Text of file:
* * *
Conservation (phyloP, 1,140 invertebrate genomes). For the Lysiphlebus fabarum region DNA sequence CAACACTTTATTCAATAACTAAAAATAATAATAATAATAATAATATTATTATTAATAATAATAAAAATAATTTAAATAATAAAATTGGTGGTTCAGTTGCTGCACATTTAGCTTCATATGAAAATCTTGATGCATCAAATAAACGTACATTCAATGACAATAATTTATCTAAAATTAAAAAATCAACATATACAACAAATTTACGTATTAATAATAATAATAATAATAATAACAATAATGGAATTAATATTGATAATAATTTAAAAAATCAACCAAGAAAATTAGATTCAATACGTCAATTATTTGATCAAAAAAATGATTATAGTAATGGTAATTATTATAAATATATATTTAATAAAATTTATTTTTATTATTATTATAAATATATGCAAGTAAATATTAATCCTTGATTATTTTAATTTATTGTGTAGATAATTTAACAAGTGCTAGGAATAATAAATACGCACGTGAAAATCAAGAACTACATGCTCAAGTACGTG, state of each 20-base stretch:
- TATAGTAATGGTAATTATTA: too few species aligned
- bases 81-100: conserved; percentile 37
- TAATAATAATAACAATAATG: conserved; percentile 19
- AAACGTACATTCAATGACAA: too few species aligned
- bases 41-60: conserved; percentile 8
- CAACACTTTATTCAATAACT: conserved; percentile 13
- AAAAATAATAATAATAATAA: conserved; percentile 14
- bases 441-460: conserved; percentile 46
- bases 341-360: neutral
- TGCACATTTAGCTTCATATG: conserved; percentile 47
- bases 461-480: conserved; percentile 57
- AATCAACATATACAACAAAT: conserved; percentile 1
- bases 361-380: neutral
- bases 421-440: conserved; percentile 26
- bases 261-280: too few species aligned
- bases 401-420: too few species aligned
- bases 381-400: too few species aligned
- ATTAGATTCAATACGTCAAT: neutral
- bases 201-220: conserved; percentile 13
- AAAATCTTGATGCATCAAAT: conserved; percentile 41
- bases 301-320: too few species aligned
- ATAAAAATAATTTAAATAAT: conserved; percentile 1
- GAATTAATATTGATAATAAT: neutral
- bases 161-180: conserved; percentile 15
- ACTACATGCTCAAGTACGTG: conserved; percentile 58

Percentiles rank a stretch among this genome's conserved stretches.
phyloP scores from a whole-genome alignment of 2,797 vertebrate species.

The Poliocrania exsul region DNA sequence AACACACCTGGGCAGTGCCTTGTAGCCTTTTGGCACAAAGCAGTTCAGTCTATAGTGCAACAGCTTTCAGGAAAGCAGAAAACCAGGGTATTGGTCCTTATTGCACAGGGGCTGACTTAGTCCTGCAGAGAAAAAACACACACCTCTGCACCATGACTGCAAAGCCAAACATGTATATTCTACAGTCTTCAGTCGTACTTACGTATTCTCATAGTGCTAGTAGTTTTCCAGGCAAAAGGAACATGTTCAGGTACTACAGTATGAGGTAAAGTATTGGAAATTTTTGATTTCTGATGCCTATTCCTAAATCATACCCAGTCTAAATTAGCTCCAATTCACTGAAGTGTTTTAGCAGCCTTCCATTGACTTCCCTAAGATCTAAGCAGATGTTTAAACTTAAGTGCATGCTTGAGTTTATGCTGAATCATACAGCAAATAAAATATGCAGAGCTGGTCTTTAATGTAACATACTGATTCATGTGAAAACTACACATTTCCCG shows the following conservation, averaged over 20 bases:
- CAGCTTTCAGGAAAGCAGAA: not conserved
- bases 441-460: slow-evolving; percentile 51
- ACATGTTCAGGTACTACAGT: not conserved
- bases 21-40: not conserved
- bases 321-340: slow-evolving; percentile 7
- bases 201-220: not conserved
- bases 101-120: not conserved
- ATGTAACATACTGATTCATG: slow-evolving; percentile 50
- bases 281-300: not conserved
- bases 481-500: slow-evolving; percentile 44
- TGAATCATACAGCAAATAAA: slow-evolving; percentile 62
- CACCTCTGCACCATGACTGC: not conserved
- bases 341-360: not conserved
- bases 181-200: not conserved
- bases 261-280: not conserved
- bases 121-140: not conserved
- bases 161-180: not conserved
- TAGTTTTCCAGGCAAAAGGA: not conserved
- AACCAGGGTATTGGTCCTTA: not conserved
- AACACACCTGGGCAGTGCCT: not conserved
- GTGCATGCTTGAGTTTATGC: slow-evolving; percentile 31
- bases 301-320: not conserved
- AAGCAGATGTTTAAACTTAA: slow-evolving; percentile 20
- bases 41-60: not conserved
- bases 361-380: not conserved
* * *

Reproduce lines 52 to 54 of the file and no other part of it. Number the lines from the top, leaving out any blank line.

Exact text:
- AAGCAGATGTTTAAACTTAA: slow-evolving; percentile 20
- bases 41-60: not conserved
- bases 361-380: not conserved